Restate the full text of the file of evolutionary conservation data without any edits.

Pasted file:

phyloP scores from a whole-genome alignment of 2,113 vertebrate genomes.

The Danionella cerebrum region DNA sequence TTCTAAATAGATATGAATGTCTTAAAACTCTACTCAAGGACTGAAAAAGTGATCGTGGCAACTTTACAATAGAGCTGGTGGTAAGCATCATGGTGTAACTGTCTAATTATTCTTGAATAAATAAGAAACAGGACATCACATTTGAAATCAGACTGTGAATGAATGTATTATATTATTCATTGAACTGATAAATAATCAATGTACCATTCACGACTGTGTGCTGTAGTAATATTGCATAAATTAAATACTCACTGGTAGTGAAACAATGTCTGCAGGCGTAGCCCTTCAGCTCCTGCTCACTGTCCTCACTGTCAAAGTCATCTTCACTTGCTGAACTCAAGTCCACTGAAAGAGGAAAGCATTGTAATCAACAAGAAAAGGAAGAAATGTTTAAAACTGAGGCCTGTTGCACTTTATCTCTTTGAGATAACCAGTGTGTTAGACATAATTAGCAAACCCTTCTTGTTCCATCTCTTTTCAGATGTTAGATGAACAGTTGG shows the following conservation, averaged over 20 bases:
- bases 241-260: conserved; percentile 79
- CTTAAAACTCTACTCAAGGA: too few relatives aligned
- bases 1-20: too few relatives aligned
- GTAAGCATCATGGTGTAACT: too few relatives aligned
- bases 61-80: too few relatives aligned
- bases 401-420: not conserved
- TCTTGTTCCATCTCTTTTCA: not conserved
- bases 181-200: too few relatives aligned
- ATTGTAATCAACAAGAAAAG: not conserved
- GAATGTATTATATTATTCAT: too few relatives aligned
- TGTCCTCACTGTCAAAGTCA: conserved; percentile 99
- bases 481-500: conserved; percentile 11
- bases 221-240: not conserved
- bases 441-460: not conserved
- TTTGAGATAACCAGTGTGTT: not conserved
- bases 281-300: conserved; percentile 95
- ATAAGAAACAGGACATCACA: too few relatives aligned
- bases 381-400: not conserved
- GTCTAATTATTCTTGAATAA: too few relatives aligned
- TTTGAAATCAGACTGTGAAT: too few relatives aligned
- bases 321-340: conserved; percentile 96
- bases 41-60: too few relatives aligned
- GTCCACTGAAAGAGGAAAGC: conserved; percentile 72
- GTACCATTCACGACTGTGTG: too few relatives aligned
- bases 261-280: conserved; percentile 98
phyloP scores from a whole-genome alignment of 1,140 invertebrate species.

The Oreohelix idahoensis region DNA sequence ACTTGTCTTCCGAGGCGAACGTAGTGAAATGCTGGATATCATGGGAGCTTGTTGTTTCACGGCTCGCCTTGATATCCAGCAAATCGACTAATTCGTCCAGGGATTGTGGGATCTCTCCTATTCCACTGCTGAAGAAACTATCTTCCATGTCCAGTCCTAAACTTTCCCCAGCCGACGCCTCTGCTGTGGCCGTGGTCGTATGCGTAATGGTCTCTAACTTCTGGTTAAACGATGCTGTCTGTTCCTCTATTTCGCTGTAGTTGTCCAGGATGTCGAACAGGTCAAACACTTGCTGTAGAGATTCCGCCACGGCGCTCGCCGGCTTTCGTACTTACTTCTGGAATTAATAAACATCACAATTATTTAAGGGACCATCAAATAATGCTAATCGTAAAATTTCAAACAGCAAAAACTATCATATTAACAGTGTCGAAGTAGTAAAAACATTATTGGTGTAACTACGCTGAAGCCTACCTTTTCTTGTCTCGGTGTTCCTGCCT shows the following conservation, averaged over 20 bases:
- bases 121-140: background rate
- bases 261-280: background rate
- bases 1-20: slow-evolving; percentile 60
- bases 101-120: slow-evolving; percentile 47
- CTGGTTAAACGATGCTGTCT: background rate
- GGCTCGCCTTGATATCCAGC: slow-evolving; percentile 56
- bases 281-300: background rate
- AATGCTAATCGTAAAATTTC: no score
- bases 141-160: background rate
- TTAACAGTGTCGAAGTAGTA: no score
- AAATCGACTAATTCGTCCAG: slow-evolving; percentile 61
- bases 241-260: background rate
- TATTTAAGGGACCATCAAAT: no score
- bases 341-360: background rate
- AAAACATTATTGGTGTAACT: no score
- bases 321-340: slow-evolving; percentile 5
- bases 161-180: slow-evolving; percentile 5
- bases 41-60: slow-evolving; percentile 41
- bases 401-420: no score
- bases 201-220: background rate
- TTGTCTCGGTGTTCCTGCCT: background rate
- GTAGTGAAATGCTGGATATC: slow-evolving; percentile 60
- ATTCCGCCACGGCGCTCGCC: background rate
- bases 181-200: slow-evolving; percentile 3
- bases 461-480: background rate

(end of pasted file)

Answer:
phyloP scores from a whole-genome alignment of 2,113 vertebrate genomes.

The Danionella cerebrum region DNA sequence TTCTAAATAGATATGAATGTCTTAAAACTCTACTCAAGGACTGAAAAAGTGATCGTGGCAACTTTACAATAGAGCTGGTGGTAAGCATCATGGTGTAACTGTCTAATTATTCTTGAATAAATAAGAAACAGGACATCACATTTGAAATCAGACTGTGAATGAATGTATTATATTATTCATTGAACTGATAAATAATCAATGTACCATTCACGACTGTGTGCTGTAGTAATATTGCATAAATTAAATACTCACTGGTAGTGAAACAATGTCTGCAGGCGTAGCCCTTCAGCTCCTGCTCACTGTCCTCACTGTCAAAGTCATCTTCACTTGCTGAACTCAAGTCCACTGAAAGAGGAAAGCATTGTAATCAACAAGAAAAGGAAGAAATGTTTAAAACTGAGGCCTGTTGCACTTTATCTCTTTGAGATAACCAGTGTGTTAGACATAATTAGCAAACCCTTCTTGTTCCATCTCTTTTCAGATGTTAGATGAACAGTTGG shows the following conservation, averaged over 20 bases:
- bases 241-260: conserved; percentile 79
- CTTAAAACTCTACTCAAGGA: too few relatives aligned
- bases 1-20: too few relatives aligned
- GTAAGCATCATGGTGTAACT: too few relatives aligned
- bases 61-80: too few relatives aligned
- bases 401-420: not conserved
- TCTTGTTCCATCTCTTTTCA: not conserved
- bases 181-200: too few relatives aligned
- ATTGTAATCAACAAGAAAAG: not conserved
- GAATGTATTATATTATTCAT: too few relatives aligned
- TGTCCTCACTGTCAAAGTCA: conserved; percentile 99
- bases 481-500: conserved; percentile 11
- bases 221-240: not conserved
- bases 441-460: not conserved
- TTTGAGATAACCAGTGTGTT: not conserved
- bases 281-300: conserved; percentile 95
- ATAAGAAACAGGACATCACA: too few relatives aligned
- bases 381-400: not conserved
- GTCTAATTATTCTTGAATAA: too few relatives aligned
- TTTGAAATCAGACTGTGAAT: too few relatives aligned
- bases 321-340: conserved; percentile 96
- bases 41-60: too few relatives aligned
- GTCCACTGAAAGAGGAAAGC: conserved; percentile 72
- GTACCATTCACGACTGTGTG: too few relatives aligned
- bases 261-280: conserved; percentile 98
phyloP scores from a whole-genome alignment of 1,140 invertebrate species.

The Oreohelix idahoensis region DNA sequence ACTTGTCTTCCGAGGCGAACGTAGTGAAATGCTGGATATCATGGGAGCTTGTTGTTTCACGGCTCGCCTTGATATCCAGCAAATCGACTAATTCGTCCAGGGATTGTGGGATCTCTCCTATTCCACTGCTGAAGAAACTATCTTCCATGTCCAGTCCTAAACTTTCCCCAGCCGACGCCTCTGCTGTGGCCGTGGTCGTATGCGTAATGGTCTCTAACTTCTGGTTAAACGATGCTGTCTGTTCCTCTATTTCGCTGTAGTTGTCCAGGATGTCGAACAGGTCAAACACTTGCTGTAGAGATTCCGCCACGGCGCTCGCCGGCTTTCGTACTTACTTCTGGAATTAATAAACATCACAATTATTTAAGGGACCATCAAATAATGCTAATCGTAAAATTTCAAACAGCAAAAACTATCATATTAACAGTGTCGAAGTAGTAAAAACATTATTGGTGTAACTACGCTGAAGCCTACCTTTTCTTGTCTCGGTGTTCCTGCCT shows the following conservation, averaged over 20 bases:
- bases 121-140: background rate
- bases 261-280: background rate
- bases 1-20: slow-evolving; percentile 60
- bases 101-120: slow-evolving; percentile 47
- CTGGTTAAACGATGCTGTCT: background rate
- GGCTCGCCTTGATATCCAGC: slow-evolving; percentile 56
- bases 281-300: background rate
- AATGCTAATCGTAAAATTTC: no score
- bases 141-160: background rate
- TTAACAGTGTCGAAGTAGTA: no score
- AAATCGACTAATTCGTCCAG: slow-evolving; percentile 61
- bases 241-260: background rate
- TATTTAAGGGACCATCAAAT: no score
- bases 341-360: background rate
- AAAACATTATTGGTGTAACT: no score
- bases 321-340: slow-evolving; percentile 5
- bases 161-180: slow-evolving; percentile 5
- bases 41-60: slow-evolving; percentile 41
- bases 401-420: no score
- bases 201-220: background rate
- TTGTCTCGGTGTTCCTGCCT: background rate
- GTAGTGAAATGCTGGATATC: slow-evolving; percentile 60
- ATTCCGCCACGGCGCTCGCC: background rate
- bases 181-200: slow-evolving; percentile 3
- bases 461-480: background rate